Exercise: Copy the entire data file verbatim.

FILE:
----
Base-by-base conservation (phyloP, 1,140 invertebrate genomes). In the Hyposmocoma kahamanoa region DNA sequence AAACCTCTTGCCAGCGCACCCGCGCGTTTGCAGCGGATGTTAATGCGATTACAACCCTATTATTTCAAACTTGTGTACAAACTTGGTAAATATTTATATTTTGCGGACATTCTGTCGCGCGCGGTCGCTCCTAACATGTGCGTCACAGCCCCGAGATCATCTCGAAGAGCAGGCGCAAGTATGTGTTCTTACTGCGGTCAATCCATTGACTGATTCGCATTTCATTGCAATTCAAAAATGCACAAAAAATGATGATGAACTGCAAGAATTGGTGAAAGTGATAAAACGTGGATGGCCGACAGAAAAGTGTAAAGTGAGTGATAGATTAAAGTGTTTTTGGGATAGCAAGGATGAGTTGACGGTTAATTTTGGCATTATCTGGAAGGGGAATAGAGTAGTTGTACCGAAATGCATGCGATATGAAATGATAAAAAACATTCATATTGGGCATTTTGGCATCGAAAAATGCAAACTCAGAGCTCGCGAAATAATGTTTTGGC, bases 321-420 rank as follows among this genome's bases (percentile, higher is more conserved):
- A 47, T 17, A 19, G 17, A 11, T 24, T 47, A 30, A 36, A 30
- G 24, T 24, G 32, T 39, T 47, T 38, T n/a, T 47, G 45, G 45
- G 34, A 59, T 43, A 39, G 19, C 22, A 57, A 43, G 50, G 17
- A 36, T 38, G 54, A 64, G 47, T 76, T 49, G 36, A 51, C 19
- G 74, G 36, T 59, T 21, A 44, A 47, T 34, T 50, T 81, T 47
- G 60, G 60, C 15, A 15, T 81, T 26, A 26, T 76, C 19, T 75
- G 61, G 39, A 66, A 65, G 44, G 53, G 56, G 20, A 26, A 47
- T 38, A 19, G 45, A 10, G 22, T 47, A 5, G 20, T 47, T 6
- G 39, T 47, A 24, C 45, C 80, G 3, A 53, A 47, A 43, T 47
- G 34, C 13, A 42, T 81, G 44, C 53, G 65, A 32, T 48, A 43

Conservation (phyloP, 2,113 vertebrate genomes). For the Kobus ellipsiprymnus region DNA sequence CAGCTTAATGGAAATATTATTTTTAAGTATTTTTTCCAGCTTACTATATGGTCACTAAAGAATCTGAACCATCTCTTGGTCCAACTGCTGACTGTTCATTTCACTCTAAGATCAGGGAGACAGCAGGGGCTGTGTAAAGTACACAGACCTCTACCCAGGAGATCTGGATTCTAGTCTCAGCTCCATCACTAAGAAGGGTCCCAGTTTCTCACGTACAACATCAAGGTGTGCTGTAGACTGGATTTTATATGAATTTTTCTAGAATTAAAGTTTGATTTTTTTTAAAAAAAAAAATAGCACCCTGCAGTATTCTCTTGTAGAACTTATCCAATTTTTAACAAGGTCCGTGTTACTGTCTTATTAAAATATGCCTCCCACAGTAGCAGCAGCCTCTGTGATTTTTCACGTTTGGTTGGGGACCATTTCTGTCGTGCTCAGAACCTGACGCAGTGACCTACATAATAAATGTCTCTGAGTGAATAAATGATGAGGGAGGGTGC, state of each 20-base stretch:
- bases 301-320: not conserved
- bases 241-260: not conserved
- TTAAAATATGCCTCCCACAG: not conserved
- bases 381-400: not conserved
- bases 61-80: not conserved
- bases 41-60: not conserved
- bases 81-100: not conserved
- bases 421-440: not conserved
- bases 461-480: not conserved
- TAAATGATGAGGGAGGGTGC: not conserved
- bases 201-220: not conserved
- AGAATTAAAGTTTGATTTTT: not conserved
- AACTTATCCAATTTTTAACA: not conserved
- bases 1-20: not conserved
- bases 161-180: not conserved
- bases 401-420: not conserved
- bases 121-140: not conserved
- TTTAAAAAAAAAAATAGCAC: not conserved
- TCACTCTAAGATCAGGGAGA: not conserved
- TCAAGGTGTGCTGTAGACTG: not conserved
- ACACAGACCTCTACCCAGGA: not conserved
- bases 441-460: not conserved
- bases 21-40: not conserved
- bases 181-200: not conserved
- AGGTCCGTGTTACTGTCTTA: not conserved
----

Base-by-base conservation (phyloP, 1,140 invertebrate genomes). In the Hyposmocoma kahamanoa region DNA sequence AAACCTCTTGCCAGCGCACCCGCGCGTTTGCAGCGGATGTTAATGCGATTACAACCCTATTATTTCAAACTTGTGTACAAACTTGGTAAATATTTATATTTTGCGGACATTCTGTCGCGCGCGGTCGCTCCTAACATGTGCGTCACAGCCCCGAGATCATCTCGAAGAGCAGGCGCAAGTATGTGTTCTTACTGCGGTCAATCCATTGACTGATTCGCATTTCATTGCAATTCAAAAATGCACAAAAAATGATGATGAACTGCAAGAATTGGTGAAAGTGATAAAACGTGGATGGCCGACAGAAAAGTGTAAAGTGAGTGATAGATTAAAGTGTTTTTGGGATAGCAAGGATGAGTTGACGGTTAATTTTGGCATTATCTGGAAGGGGAATAGAGTAGTTGTACCGAAATGCATGCGATATGAAATGATAAAAAACATTCATATTGGGCATTTTGGCATCGAAAAATGCAAACTCAGAGCTCGCGAAATAATGTTTTGGC, bases 321-420 rank as follows among this genome's bases (percentile, higher is more conserved):
- A 47, T 17, A 19, G 17, A 11, T 24, T 47, A 30, A 36, A 30
- G 24, T 24, G 32, T 39, T 47, T 38, T n/a, T 47, G 45, G 45
- G 34, A 59, T 43, A 39, G 19, C 22, A 57, A 43, G 50, G 17
- A 36, T 38, G 54, A 64, G 47, T 76, T 49, G 36, A 51, C 19
- G 74, G 36, T 59, T 21, A 44, A 47, T 34, T 50, T 81, T 47
- G 60, G 60, C 15, A 15, T 81, T 26, A 26, T 76, C 19, T 75
- G 61, G 39, A 66, A 65, G 44, G 53, G 56, G 20, A 26, A 47
- T 38, A 19, G 45, A 10, G 22, T 47, A 5, G 20, T 47, T 6
- G 39, T 47, A 24, C 45, C 80, G 3, A 53, A 47, A 43, T 47
- G 34, C 13, A 42, T 81, G 44, C 53, G 65, A 32, T 48, A 43

Conservation (phyloP, 2,113 vertebrate genomes). For the Kobus ellipsiprymnus region DNA sequence CAGCTTAATGGAAATATTATTTTTAAGTATTTTTTCCAGCTTACTATATGGTCACTAAAGAATCTGAACCATCTCTTGGTCCAACTGCTGACTGTTCATTTCACTCTAAGATCAGGGAGACAGCAGGGGCTGTGTAAAGTACACAGACCTCTACCCAGGAGATCTGGATTCTAGTCTCAGCTCCATCACTAAGAAGGGTCCCAGTTTCTCACGTACAACATCAAGGTGTGCTGTAGACTGGATTTTATATGAATTTTTCTAGAATTAAAGTTTGATTTTTTTTAAAAAAAAAAATAGCACCCTGCAGTATTCTCTTGTAGAACTTATCCAATTTTTAACAAGGTCCGTGTTACTGTCTTATTAAAATATGCCTCCCACAGTAGCAGCAGCCTCTGTGATTTTTCACGTTTGGTTGGGGACCATTTCTGTCGTGCTCAGAACCTGACGCAGTGACCTACATAATAAATGTCTCTGAGTGAATAAATGATGAGGGAGGGTGC, state of each 20-base stretch:
- bases 301-320: not conserved
- bases 241-260: not conserved
- TTAAAATATGCCTCCCACAG: not conserved
- bases 381-400: not conserved
- bases 61-80: not conserved
- bases 41-60: not conserved
- bases 81-100: not conserved
- bases 421-440: not conserved
- bases 461-480: not conserved
- TAAATGATGAGGGAGGGTGC: not conserved
- bases 201-220: not conserved
- AGAATTAAAGTTTGATTTTT: not conserved
- AACTTATCCAATTTTTAACA: not conserved
- bases 1-20: not conserved
- bases 161-180: not conserved
- bases 401-420: not conserved
- bases 121-140: not conserved
- TTTAAAAAAAAAAATAGCAC: not conserved
- TCACTCTAAGATCAGGGAGA: not conserved
- TCAAGGTGTGCTGTAGACTG: not conserved
- ACACAGACCTCTACCCAGGA: not conserved
- bases 441-460: not conserved
- bases 21-40: not conserved
- bases 181-200: not conserved
- AGGTCCGTGTTACTGTCTTA: not conserved